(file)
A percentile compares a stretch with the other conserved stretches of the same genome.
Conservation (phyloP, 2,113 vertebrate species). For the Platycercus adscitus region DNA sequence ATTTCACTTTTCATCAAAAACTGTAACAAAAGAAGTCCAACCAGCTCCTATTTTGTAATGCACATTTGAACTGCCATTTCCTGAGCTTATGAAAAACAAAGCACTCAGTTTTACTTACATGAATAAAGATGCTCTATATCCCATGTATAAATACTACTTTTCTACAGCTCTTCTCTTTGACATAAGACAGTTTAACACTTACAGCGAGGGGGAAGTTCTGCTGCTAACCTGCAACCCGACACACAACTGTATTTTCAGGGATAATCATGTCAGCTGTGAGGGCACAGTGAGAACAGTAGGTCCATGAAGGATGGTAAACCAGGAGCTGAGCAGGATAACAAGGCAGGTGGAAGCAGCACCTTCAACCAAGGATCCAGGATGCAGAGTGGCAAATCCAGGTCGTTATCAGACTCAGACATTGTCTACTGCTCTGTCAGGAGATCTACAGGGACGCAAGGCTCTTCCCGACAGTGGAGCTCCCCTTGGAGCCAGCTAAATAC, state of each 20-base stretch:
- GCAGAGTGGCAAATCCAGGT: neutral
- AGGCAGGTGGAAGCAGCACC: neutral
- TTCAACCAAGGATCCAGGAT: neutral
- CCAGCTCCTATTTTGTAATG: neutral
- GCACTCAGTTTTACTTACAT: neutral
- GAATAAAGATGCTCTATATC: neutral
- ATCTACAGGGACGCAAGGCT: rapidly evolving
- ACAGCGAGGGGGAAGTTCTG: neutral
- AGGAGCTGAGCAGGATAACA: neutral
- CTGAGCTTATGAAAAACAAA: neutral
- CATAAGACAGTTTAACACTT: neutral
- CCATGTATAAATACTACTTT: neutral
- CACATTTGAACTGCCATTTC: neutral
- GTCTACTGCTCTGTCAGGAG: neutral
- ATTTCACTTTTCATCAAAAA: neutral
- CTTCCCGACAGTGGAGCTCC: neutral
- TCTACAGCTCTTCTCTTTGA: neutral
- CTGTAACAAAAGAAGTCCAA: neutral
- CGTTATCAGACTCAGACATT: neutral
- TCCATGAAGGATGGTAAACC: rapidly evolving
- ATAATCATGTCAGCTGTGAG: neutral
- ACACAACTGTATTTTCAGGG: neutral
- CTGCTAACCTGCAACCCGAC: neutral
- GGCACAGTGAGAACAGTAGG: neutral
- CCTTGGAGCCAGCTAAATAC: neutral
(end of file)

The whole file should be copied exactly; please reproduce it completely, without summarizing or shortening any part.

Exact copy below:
A percentile compares a stretch with the other conserved stretches of the same genome.
Conservation (phyloP, 2,113 vertebrate species). For the Platycercus adscitus region DNA sequence ATTTCACTTTTCATCAAAAACTGTAACAAAAGAAGTCCAACCAGCTCCTATTTTGTAATGCACATTTGAACTGCCATTTCCTGAGCTTATGAAAAACAAAGCACTCAGTTTTACTTACATGAATAAAGATGCTCTATATCCCATGTATAAATACTACTTTTCTACAGCTCTTCTCTTTGACATAAGACAGTTTAACACTTACAGCGAGGGGGAAGTTCTGCTGCTAACCTGCAACCCGACACACAACTGTATTTTCAGGGATAATCATGTCAGCTGTGAGGGCACAGTGAGAACAGTAGGTCCATGAAGGATGGTAAACCAGGAGCTGAGCAGGATAACAAGGCAGGTGGAAGCAGCACCTTCAACCAAGGATCCAGGATGCAGAGTGGCAAATCCAGGTCGTTATCAGACTCAGACATTGTCTACTGCTCTGTCAGGAGATCTACAGGGACGCAAGGCTCTTCCCGACAGTGGAGCTCCCCTTGGAGCCAGCTAAATAC, state of each 20-base stretch:
- GCAGAGTGGCAAATCCAGGT: neutral
- AGGCAGGTGGAAGCAGCACC: neutral
- TTCAACCAAGGATCCAGGAT: neutral
- CCAGCTCCTATTTTGTAATG: neutral
- GCACTCAGTTTTACTTACAT: neutral
- GAATAAAGATGCTCTATATC: neutral
- ATCTACAGGGACGCAAGGCT: rapidly evolving
- ACAGCGAGGGGGAAGTTCTG: neutral
- AGGAGCTGAGCAGGATAACA: neutral
- CTGAGCTTATGAAAAACAAA: neutral
- CATAAGACAGTTTAACACTT: neutral
- CCATGTATAAATACTACTTT: neutral
- CACATTTGAACTGCCATTTC: neutral
- GTCTACTGCTCTGTCAGGAG: neutral
- ATTTCACTTTTCATCAAAAA: neutral
- CTTCCCGACAGTGGAGCTCC: neutral
- TCTACAGCTCTTCTCTTTGA: neutral
- CTGTAACAAAAGAAGTCCAA: neutral
- CGTTATCAGACTCAGACATT: neutral
- TCCATGAAGGATGGTAAACC: rapidly evolving
- ATAATCATGTCAGCTGTGAG: neutral
- ACACAACTGTATTTTCAGGG: neutral
- CTGCTAACCTGCAACCCGAC: neutral
- GGCACAGTGAGAACAGTAGG: neutral
- CCTTGGAGCCAGCTAAATAC: neutral